The anorexic may begin her journey defiant, but from the point of view of a male-dominated society, she ends up as the perfect woman. She is weak, sexless, and voiceless, and can only with difficulty focus on a world beyond her plate. The woman has been killed off in her.
Whilst likely a relic of the hunger strikes of the early 20th Century suffragette movement, such idolisation can be traced back as far as the 18th Century, to those who were known as the ‘Fasting Women’. These women would lie in bed without a morsel of food for weeks on end, transforming themselves through cultural mediation into religious idols and icons of pilgrimage or retreat. Their perceived femininity set them apart from the male ‘hunger artist’ – an explicitly masculine spectacle of distortion, distinct from the elevated adoration of the female proto-anorexics. And it is undeniable such fantasies continue today. This is what now demands demystification, in order that such disorders may be seen in their reality, and that all sufferers be properly recognized and treated.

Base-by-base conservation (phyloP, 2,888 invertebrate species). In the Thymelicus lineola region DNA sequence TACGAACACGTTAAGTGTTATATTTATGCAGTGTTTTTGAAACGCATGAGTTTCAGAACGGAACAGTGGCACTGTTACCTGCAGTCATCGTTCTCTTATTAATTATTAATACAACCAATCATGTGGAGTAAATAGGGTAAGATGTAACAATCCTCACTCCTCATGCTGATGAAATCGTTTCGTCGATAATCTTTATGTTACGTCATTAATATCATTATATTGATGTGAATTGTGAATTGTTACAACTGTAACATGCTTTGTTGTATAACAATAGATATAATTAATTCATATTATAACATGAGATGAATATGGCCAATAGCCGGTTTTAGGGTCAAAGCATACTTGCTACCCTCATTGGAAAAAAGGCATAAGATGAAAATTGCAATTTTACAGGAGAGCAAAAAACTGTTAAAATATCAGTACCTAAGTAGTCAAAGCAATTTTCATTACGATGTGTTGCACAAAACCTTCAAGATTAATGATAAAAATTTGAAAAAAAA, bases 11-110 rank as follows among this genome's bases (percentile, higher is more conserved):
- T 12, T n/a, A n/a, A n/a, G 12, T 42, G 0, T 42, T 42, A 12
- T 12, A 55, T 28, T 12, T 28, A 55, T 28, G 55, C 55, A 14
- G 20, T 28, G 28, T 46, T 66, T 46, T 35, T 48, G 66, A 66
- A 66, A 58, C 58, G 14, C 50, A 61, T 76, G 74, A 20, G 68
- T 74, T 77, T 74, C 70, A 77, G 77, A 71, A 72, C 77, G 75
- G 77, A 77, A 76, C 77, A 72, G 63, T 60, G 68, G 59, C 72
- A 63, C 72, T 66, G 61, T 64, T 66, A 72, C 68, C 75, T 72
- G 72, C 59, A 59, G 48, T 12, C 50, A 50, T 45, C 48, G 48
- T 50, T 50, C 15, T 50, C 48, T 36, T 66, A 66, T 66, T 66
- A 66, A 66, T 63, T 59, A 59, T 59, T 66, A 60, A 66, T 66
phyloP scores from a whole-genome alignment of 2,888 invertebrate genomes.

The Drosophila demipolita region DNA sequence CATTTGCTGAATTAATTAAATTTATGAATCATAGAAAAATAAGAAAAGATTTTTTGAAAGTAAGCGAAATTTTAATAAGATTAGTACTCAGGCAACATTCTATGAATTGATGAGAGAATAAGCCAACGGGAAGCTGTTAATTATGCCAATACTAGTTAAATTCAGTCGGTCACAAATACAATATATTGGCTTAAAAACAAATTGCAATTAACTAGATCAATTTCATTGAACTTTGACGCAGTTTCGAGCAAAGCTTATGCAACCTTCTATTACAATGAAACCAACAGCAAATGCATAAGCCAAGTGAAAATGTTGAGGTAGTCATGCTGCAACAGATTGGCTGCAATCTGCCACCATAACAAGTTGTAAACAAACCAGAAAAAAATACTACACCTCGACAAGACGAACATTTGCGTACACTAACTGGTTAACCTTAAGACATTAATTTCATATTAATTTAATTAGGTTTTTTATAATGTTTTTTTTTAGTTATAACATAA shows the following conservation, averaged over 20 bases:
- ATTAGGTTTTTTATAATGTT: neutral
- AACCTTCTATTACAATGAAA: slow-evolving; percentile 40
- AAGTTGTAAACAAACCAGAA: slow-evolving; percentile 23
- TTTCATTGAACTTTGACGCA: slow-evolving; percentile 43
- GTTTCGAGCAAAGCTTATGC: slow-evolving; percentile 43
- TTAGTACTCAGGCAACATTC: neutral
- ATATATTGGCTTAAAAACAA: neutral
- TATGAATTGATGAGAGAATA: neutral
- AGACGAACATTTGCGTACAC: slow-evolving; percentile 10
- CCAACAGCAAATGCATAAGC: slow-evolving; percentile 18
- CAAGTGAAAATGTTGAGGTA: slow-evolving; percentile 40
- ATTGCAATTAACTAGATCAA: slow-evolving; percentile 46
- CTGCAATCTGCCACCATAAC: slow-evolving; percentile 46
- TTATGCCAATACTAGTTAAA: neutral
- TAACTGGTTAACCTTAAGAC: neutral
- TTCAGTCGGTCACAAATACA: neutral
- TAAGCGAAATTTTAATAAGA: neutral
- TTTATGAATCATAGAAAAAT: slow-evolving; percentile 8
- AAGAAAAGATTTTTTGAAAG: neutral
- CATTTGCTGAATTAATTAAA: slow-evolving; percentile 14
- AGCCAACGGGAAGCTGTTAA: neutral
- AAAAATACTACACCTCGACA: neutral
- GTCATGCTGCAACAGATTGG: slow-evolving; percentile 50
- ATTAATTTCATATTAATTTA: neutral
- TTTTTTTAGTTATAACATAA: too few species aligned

If asked to list the qualities of the ‘ideal woman’, many in the Anglo-centric west would reel off a characteristics along the lines of ‘pretty’, ‘slim’, ‘together’, ‘collected’ – namely, ‘not hysterical’. These are none of them attributable to the male figure, indeed, the very word ‘hysterical’ has its origin in the Greek word for ‘uterus’, the hysteric being she whose uterus has become dislodged, traveling about the body. The ‘ideal body’ is intimately bound to the ideal of ‘self-control’: not being ‘too much’, avoiding excess. The fantasy is a package, so much more than simply ‘looking good’. Any loss of control over one’s self, functions, body or emotions, is thought to elicit shame. Specifically relevant here is the Western tradition of associating masculinity with mental ascension, and femininity with corporeality and immanence, subordinating the feminine associations to the masculine. This is particularly relevant to women today, now that they are increasingly ‘admitted’ to previously ‘male’ spaces such as the office or business. The worldview taught these women remains ‘male’, resulting in even greater pressure upon women to conform to the ‘masculine’. The female, which is bodily, is abjected.